They say that everyone should be a server at one point in their lives.
That way you have a greater appreciation for those who serve you your food (and, frankly, all the BS they have to deal with on the regular). For me, I was probably a server for too long in my 20s, with a tray a staple accessory throughout university, grad school and in between acting gigs. I can tell you first-hand that tips (or lack thereof) can make or break a shift. That’s why, for me, a bad tipper has always been a major red flag/deal breaker on a first date.
Of course, now, I find myself on the other side of the bar, or as a customer at Toronto restaurants on the regular for both work and fun. And, I’ll admit, while I never have the heart to tip less than 18 per cent even if the service is absolutely terrible (which it has been), it’s always a little annoying to tip for bad service, especially when I know that the server could easily make more than I did that day in their tips alone (welcome to the world of freelance writing).
The whole concept of tipping – which began in 17th century England at public houses (pubs) before being adopted by North America after the Civil War – has been a hot topic in the restaurant world as of late. In recent years, some restaurants (mainly south of the border) have experimented with zero-gratuity policies in lieu things like automatic service charges or inclusive pricing. The argument is that tipping harms workers – for example, by discriminating against less attractive servers and by sexualizing women – and takes away from the dining experience for customers. It is also said to fuel discrimination against certain groups who are perceived as bad tippers.
A recent MacLean’s article titled, “Why we should end tipping in time for Christmas,” written by associate professor of food economics at Guelph University, Michael von Massow, points to research that suggests that the relationship between service quality and the size of the tips is very small. The reason being is that most customers tip within a certain narrow range, regardless of the level of service received. For all of its aforementioned negative ramification, he says it’s time to retire the concept. New research, however, has shown that tipping actually benefits the customer by improving service and boosting customer satisfaction. Two studies conducted by Michael Lynn, Professor of Food and Beverage Management at Cornell University, reveal that tipping is actually to the advantage of the customer, while doing away with the concept can harm them.
To assess the effects of tipping, Lynn turned to ReviewTrackers, a firm that monitors online reviews for companies, to obtain reviews of the restaurants that had recently changed their tipping policies. He then analyzed the data to determine whether the customers’ ratings were higher with or without tipping. Lynn’s findings suggest distaste with the no-tipping policy, and decreased overall customer satisfaction with their experience with service and prices under that policy.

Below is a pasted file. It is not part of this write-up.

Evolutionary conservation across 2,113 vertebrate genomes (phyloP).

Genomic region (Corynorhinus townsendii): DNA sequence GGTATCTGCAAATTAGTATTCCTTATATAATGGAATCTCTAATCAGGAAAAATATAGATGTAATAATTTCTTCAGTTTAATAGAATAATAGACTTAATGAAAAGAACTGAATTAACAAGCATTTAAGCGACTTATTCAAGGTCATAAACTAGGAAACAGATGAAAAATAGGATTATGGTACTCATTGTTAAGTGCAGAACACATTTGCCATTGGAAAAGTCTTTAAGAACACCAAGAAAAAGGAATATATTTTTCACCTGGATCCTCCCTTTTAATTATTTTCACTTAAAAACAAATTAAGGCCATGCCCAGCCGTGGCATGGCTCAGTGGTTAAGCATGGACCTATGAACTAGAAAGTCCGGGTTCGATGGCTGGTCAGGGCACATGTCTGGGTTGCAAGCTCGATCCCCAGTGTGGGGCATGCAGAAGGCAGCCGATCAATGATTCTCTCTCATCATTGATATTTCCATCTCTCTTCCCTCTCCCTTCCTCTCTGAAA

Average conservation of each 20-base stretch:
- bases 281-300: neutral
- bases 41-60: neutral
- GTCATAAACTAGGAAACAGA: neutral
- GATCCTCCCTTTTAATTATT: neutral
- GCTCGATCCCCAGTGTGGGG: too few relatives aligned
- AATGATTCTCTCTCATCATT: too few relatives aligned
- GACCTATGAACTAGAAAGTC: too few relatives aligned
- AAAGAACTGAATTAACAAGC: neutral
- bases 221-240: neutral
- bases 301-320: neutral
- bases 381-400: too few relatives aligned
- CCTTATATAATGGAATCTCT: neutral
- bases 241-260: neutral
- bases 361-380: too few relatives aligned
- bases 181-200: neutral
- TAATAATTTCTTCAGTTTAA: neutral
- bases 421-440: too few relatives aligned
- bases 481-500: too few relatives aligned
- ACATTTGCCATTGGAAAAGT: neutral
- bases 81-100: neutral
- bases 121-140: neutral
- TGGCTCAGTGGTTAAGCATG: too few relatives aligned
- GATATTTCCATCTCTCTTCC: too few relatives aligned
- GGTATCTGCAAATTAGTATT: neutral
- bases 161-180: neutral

Lynn’s second study focused on 31 independent restaurants from across the U.S. that had moved away from traditional tipping practices in the past four years, with an agenda to compare two tipping alternatives. These two tipping alternatives include automatic service charges (whereby a tip is tacked on to all bills automatically) and service-inclusive pricing. Lynn found that restaurants that replaced tipping with the automatic gratuity experienced about a quarter of a point drop in online ratings – something that doesn’t surprise me. I was met with curt questions most of the time when I informed groups of over 8 upon arrival that their bill came with an automatic gratuity of 18 per cent (something customers failed to consider was actually hurting me when I always typically received at least 20 per cent). Similarly, Lynn suggests this was because customers hate being forced to tip more.
Lynn also found those restaurants that switched to service-inclusive pricing saw a decline of only a 10th of a point. The fact that the tip is accounted for in higher prices was less of a turn off to customers.
Interestingly, Lynn highlights that the negative impact of nixing tipping was related to how pricey or cheap a restaurant was, with the less expensive restaurants experiencing a greater hit than the high-end ones. Appropriately, most of the restaurants that are introducing alternative forms of tipping are the higher-end spots. The bottom line is that wealthier customers are less likely to retaliate against the changes. As Lynn concludes, his results serve as evidence that tipping, in fact, enhances the customer’s overall level of satisfaction because it “increases both perceived and actual service quality and allows customers to determine the cost of that service.”
As a friendly reminder, when it comes to tipping, keep in mind that servers generally only make a base salary of $10.25 per hour in Canada and that the standard amount to tip is now pretty much 18 to 20 per cent. If you can’t afford a meal with tip, do everyone a favour and opt for takeout or ordering in (when tipping is not mandatory and a 10 per cent tip is generally the norm).